Now, we are nearing the end of our journey to explore the last garden. We leave the Great Lawn and walk through an allee of Southern Magnolia Trees.  We approach the dramatic Italian Terrace Garden which begins at the Three Frog Fountain where the music of flowing water guides us down the Musical Stairs. Camellias, citrus trees, and a magnificent Coral Tree (the mother of the Coral trees on San Vicente Boulevard in West Los Angeles) thrive in this garden.

Marcella Ruble's botanical illustrations of a Magnolia in the Italian Terrace

 

Marcella said, “I started the first painting, the Virginia Robinson Gardens’ Gigantic Magnolia Seed Pod, in a class with Anne-Marie Evans. Botanical painting takes an amazing amount of time, meditation, and obsessive observation. Being able to do a painting from two different aspects of the magnolia's life cycle -- from the seed pod to the bloom -- allowed me to become more familiar, in an intimate way, with every element of the magnificent gigantic Magnolia.”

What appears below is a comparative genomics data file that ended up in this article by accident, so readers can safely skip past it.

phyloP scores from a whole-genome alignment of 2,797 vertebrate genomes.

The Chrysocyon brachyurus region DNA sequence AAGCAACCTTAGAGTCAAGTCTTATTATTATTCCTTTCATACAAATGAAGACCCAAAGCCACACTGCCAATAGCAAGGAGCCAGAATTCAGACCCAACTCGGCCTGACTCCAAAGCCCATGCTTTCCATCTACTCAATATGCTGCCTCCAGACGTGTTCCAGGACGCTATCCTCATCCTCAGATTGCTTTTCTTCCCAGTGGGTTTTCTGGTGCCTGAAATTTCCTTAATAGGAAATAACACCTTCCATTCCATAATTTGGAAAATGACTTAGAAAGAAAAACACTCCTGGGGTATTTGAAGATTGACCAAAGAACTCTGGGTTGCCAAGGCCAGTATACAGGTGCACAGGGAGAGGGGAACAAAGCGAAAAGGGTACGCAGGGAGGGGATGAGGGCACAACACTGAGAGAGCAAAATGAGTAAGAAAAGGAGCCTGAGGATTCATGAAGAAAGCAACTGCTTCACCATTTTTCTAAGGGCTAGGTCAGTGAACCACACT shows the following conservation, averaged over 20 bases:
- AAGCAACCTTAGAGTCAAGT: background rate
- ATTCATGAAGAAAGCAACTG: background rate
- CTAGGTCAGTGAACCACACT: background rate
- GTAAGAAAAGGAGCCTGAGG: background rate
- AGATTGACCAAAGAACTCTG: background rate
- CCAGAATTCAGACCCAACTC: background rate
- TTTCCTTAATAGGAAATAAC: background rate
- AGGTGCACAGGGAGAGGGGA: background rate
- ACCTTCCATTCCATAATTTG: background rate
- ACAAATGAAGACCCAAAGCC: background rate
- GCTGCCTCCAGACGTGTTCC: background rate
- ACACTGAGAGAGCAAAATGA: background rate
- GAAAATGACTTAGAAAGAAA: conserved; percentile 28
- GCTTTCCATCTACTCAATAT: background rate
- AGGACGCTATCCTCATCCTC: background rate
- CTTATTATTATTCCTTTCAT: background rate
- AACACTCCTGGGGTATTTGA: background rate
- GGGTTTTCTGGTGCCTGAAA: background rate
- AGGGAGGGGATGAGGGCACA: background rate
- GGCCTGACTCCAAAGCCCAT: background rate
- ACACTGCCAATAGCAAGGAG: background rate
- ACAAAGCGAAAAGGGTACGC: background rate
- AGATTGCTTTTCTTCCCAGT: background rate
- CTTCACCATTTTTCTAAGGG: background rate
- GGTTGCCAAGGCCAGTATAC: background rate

Barbara Jaynes' botanical illustration of a Camellia Japonica by the Three Frog Fountain

 

 

Virginia loved to put a fresh camellia on her dress every day when it was in bloom. Barbara won first prize in a Robinson Garden competition to depict Virginia’s camellia. Barbara said, I loved the delicate beauty of the flowers next to the brilliant, shiny strength of the leaves.”

 

Sydney Tanner's botanical illustration of a Tangerine in the Citrus Terrace

 

Sydney said, “This is a Tangerine done in watercolor on calfskin vellum.  Working on vellum requires a dry-brush technique, and using transparent watercolors helps take advantage of the marvelous qualities found in the vellum.”

 

Julia Klein's botanical illustration of a White Hibiscus in the Italian Terrace Garden